I reckon that a Stocks and Shares ISA is the perfect vehicle for a long-term investment. There’s no income tax to eat into your dividend income, and no capital gains tax if you’re lucky enough to make big profits.
In fairness, investing in a SIPP for retirement can also be a good tax strategy, depending on your personal position. As always, the important thing is to start investing as soon as possible.
Today, I want to look at two FTSE 100 dividend stocks that I’d be happy to buy now and tuck away until I retire. These aren’t conventional bargain stocks, with the risks they carry. Instead, I’ve focused on quality, with two companies that I believe have unique advantages.
Industrial conglomerate Smiths Group (LSE: SMIN) has a 160-year pedigree but a very modern focus. Customers include airports and the defence sector, for whom Smiths supplies scanning and other detection products. The group also works with the energy, aerospace and medical sectors.
Chief executive Andy Reynolds Smith says that the firm’s businesses all fit a clear pattern. They should be differentiated, competitive, asset-light and include lots of services and aftermarket sales.
Following this strategy should mean that the group’s operations generate high profit margins and plenty of spare cash. And that’s pretty much what’s happening.
I like these numbers
Smiths has published its full-year results today for the 12 months to 31 July. They look good to me. Headline sales rose by 3% to £2,498m last year, while pre-tax profit was 13% higher, at £376m. The group’s headline operating margin was 17.1%, up from 16.7% the year before.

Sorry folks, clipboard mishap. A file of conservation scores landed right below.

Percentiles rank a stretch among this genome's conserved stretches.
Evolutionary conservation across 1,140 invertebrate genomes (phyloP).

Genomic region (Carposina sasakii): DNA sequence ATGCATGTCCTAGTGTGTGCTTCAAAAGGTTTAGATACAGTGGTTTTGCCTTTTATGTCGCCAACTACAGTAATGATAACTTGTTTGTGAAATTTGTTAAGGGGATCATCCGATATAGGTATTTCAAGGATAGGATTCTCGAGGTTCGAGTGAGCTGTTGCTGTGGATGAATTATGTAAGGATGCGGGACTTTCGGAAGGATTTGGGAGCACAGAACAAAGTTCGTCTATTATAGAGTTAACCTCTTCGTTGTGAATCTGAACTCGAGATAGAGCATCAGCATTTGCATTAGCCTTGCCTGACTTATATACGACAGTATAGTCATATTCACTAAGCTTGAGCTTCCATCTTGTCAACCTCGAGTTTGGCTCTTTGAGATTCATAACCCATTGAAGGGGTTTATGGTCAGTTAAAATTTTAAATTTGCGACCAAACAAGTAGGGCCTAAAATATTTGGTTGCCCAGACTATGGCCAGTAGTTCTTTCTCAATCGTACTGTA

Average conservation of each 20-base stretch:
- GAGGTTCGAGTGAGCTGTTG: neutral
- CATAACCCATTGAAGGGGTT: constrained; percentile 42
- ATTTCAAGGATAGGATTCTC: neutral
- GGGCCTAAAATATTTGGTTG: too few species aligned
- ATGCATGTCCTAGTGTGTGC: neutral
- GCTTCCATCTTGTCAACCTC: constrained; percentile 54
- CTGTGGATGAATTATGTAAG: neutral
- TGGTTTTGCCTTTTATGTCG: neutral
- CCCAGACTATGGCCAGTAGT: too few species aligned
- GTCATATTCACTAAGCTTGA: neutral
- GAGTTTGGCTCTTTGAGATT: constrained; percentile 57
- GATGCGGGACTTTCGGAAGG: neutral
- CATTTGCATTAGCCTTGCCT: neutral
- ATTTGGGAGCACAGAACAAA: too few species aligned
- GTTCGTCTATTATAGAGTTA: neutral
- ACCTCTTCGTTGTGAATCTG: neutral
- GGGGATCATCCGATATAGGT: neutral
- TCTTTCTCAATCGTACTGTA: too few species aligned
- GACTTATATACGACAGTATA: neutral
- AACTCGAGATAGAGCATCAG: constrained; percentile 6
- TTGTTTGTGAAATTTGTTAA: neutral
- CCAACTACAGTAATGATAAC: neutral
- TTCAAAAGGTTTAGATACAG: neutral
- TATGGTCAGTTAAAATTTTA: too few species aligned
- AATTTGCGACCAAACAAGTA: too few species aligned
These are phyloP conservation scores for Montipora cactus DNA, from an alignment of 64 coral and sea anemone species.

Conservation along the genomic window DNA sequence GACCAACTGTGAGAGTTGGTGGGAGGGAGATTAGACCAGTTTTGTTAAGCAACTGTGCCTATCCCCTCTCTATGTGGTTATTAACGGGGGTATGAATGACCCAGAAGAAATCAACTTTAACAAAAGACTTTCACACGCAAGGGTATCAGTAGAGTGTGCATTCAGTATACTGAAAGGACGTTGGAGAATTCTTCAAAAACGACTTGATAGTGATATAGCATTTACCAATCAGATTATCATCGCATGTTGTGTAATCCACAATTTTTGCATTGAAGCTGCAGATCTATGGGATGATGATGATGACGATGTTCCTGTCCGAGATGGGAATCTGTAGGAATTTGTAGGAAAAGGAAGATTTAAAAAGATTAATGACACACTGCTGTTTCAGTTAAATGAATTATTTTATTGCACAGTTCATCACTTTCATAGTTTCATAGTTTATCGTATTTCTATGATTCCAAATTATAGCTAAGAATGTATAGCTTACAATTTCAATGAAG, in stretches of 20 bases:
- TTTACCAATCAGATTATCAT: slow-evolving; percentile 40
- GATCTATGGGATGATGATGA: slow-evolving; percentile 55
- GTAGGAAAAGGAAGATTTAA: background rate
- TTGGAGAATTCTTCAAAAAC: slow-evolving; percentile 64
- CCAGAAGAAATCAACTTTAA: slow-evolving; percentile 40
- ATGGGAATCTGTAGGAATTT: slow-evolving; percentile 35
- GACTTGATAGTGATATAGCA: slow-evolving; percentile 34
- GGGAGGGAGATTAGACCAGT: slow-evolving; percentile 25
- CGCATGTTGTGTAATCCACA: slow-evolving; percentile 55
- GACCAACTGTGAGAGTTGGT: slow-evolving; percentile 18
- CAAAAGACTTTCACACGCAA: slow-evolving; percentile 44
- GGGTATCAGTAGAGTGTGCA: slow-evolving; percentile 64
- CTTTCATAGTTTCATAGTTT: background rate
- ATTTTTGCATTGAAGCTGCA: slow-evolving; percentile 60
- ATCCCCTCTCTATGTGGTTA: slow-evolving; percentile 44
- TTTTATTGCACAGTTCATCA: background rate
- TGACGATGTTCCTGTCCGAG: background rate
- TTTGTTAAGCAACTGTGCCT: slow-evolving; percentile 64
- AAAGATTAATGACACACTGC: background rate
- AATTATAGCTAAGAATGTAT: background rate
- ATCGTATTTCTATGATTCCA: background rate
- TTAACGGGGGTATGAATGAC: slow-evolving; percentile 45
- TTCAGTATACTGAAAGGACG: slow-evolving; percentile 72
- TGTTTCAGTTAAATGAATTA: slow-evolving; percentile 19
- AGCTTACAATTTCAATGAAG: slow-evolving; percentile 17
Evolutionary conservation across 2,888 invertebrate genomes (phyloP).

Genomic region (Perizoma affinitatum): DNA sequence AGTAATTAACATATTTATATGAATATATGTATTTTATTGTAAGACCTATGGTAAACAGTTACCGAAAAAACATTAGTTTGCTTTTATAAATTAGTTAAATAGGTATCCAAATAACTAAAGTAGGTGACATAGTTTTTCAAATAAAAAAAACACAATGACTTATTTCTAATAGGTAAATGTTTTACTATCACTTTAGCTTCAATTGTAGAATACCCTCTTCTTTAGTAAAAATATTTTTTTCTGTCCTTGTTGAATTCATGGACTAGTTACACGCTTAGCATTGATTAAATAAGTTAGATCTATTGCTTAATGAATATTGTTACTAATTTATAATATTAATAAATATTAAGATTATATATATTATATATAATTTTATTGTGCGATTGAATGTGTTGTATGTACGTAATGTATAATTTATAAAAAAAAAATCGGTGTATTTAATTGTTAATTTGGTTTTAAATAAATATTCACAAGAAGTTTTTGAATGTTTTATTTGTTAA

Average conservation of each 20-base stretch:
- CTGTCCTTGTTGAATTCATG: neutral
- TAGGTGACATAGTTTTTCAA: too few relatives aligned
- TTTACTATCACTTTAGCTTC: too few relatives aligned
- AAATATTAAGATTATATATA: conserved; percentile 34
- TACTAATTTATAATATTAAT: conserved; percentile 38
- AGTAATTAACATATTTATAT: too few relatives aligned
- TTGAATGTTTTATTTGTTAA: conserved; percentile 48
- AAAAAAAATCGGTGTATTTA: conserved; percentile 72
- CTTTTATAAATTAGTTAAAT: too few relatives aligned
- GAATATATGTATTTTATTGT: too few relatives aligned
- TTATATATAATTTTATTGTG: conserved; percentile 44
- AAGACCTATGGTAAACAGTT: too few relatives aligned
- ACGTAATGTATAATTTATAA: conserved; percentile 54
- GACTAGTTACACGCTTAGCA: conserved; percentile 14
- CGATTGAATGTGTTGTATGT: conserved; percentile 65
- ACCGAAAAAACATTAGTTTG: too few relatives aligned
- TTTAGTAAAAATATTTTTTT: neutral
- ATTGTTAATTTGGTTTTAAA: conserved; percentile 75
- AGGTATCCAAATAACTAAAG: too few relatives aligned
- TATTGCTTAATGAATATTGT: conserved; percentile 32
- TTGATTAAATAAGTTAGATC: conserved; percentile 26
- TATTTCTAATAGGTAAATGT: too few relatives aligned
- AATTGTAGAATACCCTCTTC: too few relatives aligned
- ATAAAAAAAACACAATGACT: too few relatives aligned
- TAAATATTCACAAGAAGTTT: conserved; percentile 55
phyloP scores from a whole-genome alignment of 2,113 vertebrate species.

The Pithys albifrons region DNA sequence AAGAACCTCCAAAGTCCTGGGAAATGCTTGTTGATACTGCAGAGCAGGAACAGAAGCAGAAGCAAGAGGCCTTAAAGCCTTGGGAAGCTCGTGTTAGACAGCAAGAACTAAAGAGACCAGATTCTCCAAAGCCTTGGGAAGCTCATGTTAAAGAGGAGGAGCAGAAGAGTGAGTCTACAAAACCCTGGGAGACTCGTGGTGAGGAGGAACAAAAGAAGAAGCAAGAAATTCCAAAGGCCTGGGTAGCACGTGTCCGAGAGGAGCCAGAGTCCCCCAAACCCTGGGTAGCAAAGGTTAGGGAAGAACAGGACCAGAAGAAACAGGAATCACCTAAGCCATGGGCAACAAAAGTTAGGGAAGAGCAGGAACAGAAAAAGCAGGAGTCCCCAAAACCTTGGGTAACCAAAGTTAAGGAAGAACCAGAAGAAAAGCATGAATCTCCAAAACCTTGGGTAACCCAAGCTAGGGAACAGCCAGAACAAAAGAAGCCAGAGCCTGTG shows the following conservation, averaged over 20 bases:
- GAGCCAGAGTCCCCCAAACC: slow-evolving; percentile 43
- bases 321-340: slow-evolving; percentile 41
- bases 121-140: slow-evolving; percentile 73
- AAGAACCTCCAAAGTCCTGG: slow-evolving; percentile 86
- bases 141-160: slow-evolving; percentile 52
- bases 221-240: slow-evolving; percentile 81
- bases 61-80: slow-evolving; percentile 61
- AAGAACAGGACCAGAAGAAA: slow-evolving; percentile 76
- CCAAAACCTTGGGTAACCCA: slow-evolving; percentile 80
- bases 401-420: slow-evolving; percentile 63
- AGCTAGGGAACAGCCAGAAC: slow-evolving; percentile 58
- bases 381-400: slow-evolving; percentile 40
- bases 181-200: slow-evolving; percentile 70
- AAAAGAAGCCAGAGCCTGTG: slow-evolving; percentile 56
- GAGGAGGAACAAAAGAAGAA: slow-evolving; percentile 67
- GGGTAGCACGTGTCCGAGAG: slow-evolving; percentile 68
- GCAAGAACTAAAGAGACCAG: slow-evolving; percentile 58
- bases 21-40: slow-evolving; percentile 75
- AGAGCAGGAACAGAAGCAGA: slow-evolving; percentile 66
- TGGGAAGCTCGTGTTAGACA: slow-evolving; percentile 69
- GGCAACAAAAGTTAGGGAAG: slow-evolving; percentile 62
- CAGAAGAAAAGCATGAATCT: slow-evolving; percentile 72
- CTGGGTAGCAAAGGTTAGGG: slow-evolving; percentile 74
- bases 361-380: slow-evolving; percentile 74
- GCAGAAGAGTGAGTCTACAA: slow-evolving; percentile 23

These numbers exclude the group’s medical business, which is going to be separate from the main group next year. That’s a good decision, in my view. Spinning out this slow-growing and less profitable business should improve the parent company’s profitability and growth rate.
Smiths’ stock isn’t obviously cheap. The stock trades on about 16 times 2019/20 forecast earnings, with a dividend yield of about 3%.
But this group has a long, stable track record and a sensible balance sheet. The dividend hasn’t been cut for at least 22 years and has doubled since 2000.
I view the shares as a long-term buy that could safely be held for 10 years or more, without any stress.
High fashion, high profits
Another company on my quality shopping list is upmarket fashion group Burberry (LSE: BRBY). This 163-year old business appears to have plenty of wealthy customers. It recently reported first-quarter retail sales of £498m, a 4% increase on the same period last year.
Collections designed by new creative chief Riccardo Tisci are said to be delivering “strong double-digit percentage growth” compared to equivalent collections in previous years.
Chief executive Marco Gobbetti still has some way to go to prove that he’s returned this business to sustainable growth. Guidance for the current year is for revenue to be “broadly stable”. Profits aren’t rocketing higher just yet, and sales could be hit by a major economic slowdown.
However, Burberry boasts a fortress-like balance sheet, with net cash of £837m at the last count. It’s also extremely profitable. Although the shares may not seem cheap, on 24 times forecast earnings, I think they represent fair value for long-term buyers. I’d be happy to open a starter position now and average down on future market dips.
Roland Head has no position in any of the shares mentioned. The Motley Fool UK has recommended Burberry. Views expressed on the companies mentioned in this article are those of the writer and therefore may differ from the official recommendations we make in our subscription services such as Share Advisor, Hidden Winners and Pro. Here at The Motley Fool we believe that considering a diverse range of insights makes us better investors.